WASHINGTON — A one-week delay in the launch of the next Landsat satellite on an Atlas 5 is the result of a ripple effect in the supply chain caused by increased demand for liquid oxygen to treat COVID-19 patients.

NASA announced Aug. 27 that the launch of Landsat 9 on an Atlas 5 from Vandenberg Space Force Base in California had slipped a week, from Sept. 16 to no earlier than Sept. 23, because “pandemic demands for medical liquid oxygen have impacted the delivery of the needed liquid nitrogen supply.” Liquid nitrogen, or LN2, is used to create gaseous nitrogen needed to support launch site activities.

During an Aug. 31 virtual news briefing about the upcoming launch, Del Jenstrom, NASA Landsat 9 project manager, said the issue was not an overall lack of liquid nitrogen but instead a transportation issue.

“There’s plenty of liquid nitrogen in the Los Angeles area. The problem is they need some trucks to bring it up to Vandenberg,” he said. “Because of the pandemic, from what we understand, liquid oxygen deliveries have been paying much higher premiums than liquid nitrogen deliveries, and LN2 trucks have been converted to carry liquid oxygen.”

Jenstrom said that the Defense Logistics Agency (DLA) informed the project Aug. 23 that liquid nitrogen supplies at the base were “critically low” and could not support upcoming prelaunch test activities or the launch itself. That prompted NASA Deputy Administrator Pam Melroy to contact senior DLA officials to discuss ways to restore the base’s nitrogen supply.

Airgas, the company that handles the nitrogen supply at Vandenberg, is bringing in “a dozen or so” liquid nitrogen tankers from the Gulf Coast temporarily to increase deliveries. “We’re seeing a substantial increase of the number of LN2 deliveries to the base right now,” he said, “and as far as we know, based on latest reports, we’re on track to support our launch on Sept. 23.”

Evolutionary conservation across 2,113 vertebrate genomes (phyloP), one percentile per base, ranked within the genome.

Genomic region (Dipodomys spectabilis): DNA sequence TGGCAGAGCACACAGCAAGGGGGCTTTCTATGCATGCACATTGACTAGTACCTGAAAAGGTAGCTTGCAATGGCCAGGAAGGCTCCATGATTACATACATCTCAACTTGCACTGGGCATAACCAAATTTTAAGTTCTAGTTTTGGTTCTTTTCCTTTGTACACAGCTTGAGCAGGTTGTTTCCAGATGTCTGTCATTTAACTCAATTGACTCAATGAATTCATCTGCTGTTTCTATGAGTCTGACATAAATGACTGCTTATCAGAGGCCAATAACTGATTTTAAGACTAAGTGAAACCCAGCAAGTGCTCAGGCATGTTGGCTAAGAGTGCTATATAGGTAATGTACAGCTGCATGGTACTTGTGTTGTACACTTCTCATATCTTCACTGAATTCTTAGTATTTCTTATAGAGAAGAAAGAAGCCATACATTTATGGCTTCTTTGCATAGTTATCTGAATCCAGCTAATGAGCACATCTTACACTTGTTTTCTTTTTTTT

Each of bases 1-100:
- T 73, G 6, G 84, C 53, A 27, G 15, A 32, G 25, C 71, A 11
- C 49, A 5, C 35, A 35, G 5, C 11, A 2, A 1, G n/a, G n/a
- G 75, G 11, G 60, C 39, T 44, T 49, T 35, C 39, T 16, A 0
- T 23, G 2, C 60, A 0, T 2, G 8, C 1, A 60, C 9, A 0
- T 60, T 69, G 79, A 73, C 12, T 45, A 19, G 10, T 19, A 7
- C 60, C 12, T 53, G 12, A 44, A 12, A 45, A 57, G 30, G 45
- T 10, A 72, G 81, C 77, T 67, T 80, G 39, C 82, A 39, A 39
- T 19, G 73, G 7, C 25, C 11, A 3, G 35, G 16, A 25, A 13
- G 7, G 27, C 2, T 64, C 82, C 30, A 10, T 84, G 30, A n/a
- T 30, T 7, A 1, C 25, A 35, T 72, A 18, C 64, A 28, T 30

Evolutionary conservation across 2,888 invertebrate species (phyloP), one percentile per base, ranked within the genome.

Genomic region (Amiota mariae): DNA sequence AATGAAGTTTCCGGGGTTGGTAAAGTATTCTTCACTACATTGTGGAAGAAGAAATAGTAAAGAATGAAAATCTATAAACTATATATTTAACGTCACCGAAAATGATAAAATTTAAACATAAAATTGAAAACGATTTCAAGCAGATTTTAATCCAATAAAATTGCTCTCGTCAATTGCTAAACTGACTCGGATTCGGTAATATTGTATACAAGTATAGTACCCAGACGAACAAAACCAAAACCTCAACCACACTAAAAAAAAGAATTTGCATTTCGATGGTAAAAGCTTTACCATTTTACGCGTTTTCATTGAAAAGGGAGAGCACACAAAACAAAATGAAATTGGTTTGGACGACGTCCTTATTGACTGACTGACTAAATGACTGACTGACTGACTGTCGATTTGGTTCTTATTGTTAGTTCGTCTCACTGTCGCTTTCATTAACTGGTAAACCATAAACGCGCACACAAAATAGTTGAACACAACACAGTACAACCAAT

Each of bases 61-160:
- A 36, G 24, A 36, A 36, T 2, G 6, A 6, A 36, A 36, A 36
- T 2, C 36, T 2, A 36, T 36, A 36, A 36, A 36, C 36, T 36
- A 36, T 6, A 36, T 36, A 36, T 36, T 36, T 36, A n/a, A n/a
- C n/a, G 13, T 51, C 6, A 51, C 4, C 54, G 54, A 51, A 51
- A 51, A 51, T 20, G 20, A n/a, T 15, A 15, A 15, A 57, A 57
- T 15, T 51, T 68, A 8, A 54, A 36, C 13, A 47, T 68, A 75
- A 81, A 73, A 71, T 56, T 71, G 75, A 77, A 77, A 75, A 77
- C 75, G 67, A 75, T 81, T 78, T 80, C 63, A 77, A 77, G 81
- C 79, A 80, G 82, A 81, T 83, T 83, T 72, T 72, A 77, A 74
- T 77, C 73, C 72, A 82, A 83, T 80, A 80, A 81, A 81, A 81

Supply chain issues related directly or indirectly to liquid oxygen, which is used by hospitals as the oxygen source for ventilators, came to light recently when Gwynne Shotwell, president and chief operating officer of SpaceX, mentioned them during a panel discussion at the 36th Space Symposium in Colorado Springs Aug. 24.

“We’re actually going to be impacted this year with the lack of liquid oxygen for launch,” she said. “We certainly are going to make sure the hospitals are going to have the oxygen that they need, but for anybody who has liquid oxygen to spare, send me an email.”

At that time, Tory Bruno, chief executive of United Launch Alliance, hinted at a problem getting liquid nitrogen to Vandenberg to support the upcoming Landsat 9 launch. “Working that situation now,” Bruno said.

The next launch planned for Vandenberg is not the Atlas 5 launch of Landsat 9. Instead, Firefly Aerospace has scheduled the inaugural launch of its Alpha rocket from the base on Sept. 2, during a four-hour window that opens at 9 p.m. Eastern. Company spokesperson Kim Jennett told SpaceNews Aug. 31 the launch remains on schedule and is not affected by any liquid nitrogen or other supply issues.

Liquid oxygen supply chain problems extend beyond the United States. Dmitry Rogozin, head of Roscosmos, tweeted Aug. 29 that Roscosmos had for months been transferring “almost all” of the oxygen produced by its various enterprises to hospitals. That has postponed testing of rocket engines, he claimed.

Jeff Foust writes about space policy, commercial space, and related topics for SpaceNews. He earned a Ph.D. in planetary sciences from the Massachusetts Institute of Technology and a bachelor’s degree with honors in geophysics and planetary science...